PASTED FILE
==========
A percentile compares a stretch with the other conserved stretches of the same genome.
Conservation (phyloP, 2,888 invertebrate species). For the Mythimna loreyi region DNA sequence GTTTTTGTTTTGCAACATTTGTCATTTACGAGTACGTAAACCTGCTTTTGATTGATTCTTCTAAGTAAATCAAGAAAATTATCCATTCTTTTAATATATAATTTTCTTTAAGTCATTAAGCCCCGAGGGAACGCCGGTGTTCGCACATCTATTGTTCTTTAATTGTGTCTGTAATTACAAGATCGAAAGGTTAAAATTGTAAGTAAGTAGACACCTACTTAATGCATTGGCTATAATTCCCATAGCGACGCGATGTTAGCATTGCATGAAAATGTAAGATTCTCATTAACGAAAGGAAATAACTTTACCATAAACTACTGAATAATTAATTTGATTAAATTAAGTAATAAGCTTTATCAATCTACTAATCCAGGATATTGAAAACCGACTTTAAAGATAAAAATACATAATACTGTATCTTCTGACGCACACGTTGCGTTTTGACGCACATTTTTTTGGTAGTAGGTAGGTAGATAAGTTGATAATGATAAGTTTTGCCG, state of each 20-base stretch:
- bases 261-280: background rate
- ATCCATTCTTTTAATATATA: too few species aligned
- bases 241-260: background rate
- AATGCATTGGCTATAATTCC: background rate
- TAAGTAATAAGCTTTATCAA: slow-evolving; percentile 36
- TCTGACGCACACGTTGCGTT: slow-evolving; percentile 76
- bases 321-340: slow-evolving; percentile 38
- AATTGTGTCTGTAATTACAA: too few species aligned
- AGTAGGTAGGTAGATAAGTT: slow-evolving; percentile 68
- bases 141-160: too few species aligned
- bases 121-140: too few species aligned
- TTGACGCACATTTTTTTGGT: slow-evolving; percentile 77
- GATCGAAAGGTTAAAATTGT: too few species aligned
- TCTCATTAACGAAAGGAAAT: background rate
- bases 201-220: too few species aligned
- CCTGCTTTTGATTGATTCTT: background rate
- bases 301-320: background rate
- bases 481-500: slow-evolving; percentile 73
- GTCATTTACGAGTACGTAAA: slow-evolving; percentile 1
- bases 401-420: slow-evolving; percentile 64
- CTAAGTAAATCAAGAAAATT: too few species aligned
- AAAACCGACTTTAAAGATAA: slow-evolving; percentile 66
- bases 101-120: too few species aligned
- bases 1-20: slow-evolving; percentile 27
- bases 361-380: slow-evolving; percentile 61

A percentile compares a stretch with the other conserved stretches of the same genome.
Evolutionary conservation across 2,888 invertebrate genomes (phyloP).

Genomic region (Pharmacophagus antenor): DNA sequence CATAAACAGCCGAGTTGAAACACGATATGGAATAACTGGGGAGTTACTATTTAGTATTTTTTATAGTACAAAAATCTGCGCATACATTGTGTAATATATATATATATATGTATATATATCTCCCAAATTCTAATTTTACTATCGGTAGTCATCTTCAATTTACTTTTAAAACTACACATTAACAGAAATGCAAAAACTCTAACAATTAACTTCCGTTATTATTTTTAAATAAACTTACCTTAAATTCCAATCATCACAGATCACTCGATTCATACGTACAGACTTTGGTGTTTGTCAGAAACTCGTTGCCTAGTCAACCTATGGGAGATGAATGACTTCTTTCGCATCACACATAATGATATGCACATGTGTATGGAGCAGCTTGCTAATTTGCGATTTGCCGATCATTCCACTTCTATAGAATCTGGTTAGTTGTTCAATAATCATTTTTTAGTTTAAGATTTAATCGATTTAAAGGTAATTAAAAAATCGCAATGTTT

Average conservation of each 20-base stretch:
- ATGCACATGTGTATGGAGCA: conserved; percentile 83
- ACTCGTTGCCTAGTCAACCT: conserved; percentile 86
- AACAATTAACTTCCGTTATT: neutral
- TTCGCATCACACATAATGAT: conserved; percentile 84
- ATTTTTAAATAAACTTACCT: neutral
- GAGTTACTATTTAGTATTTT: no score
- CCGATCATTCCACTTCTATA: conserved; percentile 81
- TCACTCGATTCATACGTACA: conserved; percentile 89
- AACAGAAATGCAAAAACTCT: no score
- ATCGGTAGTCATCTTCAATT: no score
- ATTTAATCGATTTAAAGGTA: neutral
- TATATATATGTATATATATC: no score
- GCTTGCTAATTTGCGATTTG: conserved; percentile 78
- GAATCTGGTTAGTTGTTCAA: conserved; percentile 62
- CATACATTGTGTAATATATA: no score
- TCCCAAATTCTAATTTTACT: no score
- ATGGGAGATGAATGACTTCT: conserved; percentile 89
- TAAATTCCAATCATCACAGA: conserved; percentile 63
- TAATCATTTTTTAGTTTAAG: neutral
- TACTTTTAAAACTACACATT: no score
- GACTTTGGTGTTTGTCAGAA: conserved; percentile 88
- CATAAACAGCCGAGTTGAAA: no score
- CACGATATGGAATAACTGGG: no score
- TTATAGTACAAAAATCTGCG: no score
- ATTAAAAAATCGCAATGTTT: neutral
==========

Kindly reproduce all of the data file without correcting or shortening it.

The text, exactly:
A percentile compares a stretch with the other conserved stretches of the same genome.
Conservation (phyloP, 2,888 invertebrate species). For the Mythimna loreyi region DNA sequence GTTTTTGTTTTGCAACATTTGTCATTTACGAGTACGTAAACCTGCTTTTGATTGATTCTTCTAAGTAAATCAAGAAAATTATCCATTCTTTTAATATATAATTTTCTTTAAGTCATTAAGCCCCGAGGGAACGCCGGTGTTCGCACATCTATTGTTCTTTAATTGTGTCTGTAATTACAAGATCGAAAGGTTAAAATTGTAAGTAAGTAGACACCTACTTAATGCATTGGCTATAATTCCCATAGCGACGCGATGTTAGCATTGCATGAAAATGTAAGATTCTCATTAACGAAAGGAAATAACTTTACCATAAACTACTGAATAATTAATTTGATTAAATTAAGTAATAAGCTTTATCAATCTACTAATCCAGGATATTGAAAACCGACTTTAAAGATAAAAATACATAATACTGTATCTTCTGACGCACACGTTGCGTTTTGACGCACATTTTTTTGGTAGTAGGTAGGTAGATAAGTTGATAATGATAAGTTTTGCCG, state of each 20-base stretch:
- bases 261-280: background rate
- ATCCATTCTTTTAATATATA: too few species aligned
- bases 241-260: background rate
- AATGCATTGGCTATAATTCC: background rate
- TAAGTAATAAGCTTTATCAA: slow-evolving; percentile 36
- TCTGACGCACACGTTGCGTT: slow-evolving; percentile 76
- bases 321-340: slow-evolving; percentile 38
- AATTGTGTCTGTAATTACAA: too few species aligned
- AGTAGGTAGGTAGATAAGTT: slow-evolving; percentile 68
- bases 141-160: too few species aligned
- bases 121-140: too few species aligned
- TTGACGCACATTTTTTTGGT: slow-evolving; percentile 77
- GATCGAAAGGTTAAAATTGT: too few species aligned
- TCTCATTAACGAAAGGAAAT: background rate
- bases 201-220: too few species aligned
- CCTGCTTTTGATTGATTCTT: background rate
- bases 301-320: background rate
- bases 481-500: slow-evolving; percentile 73
- GTCATTTACGAGTACGTAAA: slow-evolving; percentile 1
- bases 401-420: slow-evolving; percentile 64
- CTAAGTAAATCAAGAAAATT: too few species aligned
- AAAACCGACTTTAAAGATAA: slow-evolving; percentile 66
- bases 101-120: too few species aligned
- bases 1-20: slow-evolving; percentile 27
- bases 361-380: slow-evolving; percentile 61

A percentile compares a stretch with the other conserved stretches of the same genome.
Evolutionary conservation across 2,888 invertebrate genomes (phyloP).

Genomic region (Pharmacophagus antenor): DNA sequence CATAAACAGCCGAGTTGAAACACGATATGGAATAACTGGGGAGTTACTATTTAGTATTTTTTATAGTACAAAAATCTGCGCATACATTGTGTAATATATATATATATATGTATATATATCTCCCAAATTCTAATTTTACTATCGGTAGTCATCTTCAATTTACTTTTAAAACTACACATTAACAGAAATGCAAAAACTCTAACAATTAACTTCCGTTATTATTTTTAAATAAACTTACCTTAAATTCCAATCATCACAGATCACTCGATTCATACGTACAGACTTTGGTGTTTGTCAGAAACTCGTTGCCTAGTCAACCTATGGGAGATGAATGACTTCTTTCGCATCACACATAATGATATGCACATGTGTATGGAGCAGCTTGCTAATTTGCGATTTGCCGATCATTCCACTTCTATAGAATCTGGTTAGTTGTTCAATAATCATTTTTTAGTTTAAGATTTAATCGATTTAAAGGTAATTAAAAAATCGCAATGTTT

Average conservation of each 20-base stretch:
- ATGCACATGTGTATGGAGCA: conserved; percentile 83
- ACTCGTTGCCTAGTCAACCT: conserved; percentile 86
- AACAATTAACTTCCGTTATT: neutral
- TTCGCATCACACATAATGAT: conserved; percentile 84
- ATTTTTAAATAAACTTACCT: neutral
- GAGTTACTATTTAGTATTTT: no score
- CCGATCATTCCACTTCTATA: conserved; percentile 81
- TCACTCGATTCATACGTACA: conserved; percentile 89
- AACAGAAATGCAAAAACTCT: no score
- ATCGGTAGTCATCTTCAATT: no score
- ATTTAATCGATTTAAAGGTA: neutral
- TATATATATGTATATATATC: no score
- GCTTGCTAATTTGCGATTTG: conserved; percentile 78
- GAATCTGGTTAGTTGTTCAA: conserved; percentile 62
- CATACATTGTGTAATATATA: no score
- TCCCAAATTCTAATTTTACT: no score
- ATGGGAGATGAATGACTTCT: conserved; percentile 89
- TAAATTCCAATCATCACAGA: conserved; percentile 63
- TAATCATTTTTTAGTTTAAG: neutral
- TACTTTTAAAACTACACATT: no score
- GACTTTGGTGTTTGTCAGAA: conserved; percentile 88
- CATAAACAGCCGAGTTGAAA: no score
- CACGATATGGAATAACTGGG: no score
- TTATAGTACAAAAATCTGCG: no score
- ATTAAAAAATCGCAATGTTT: neutral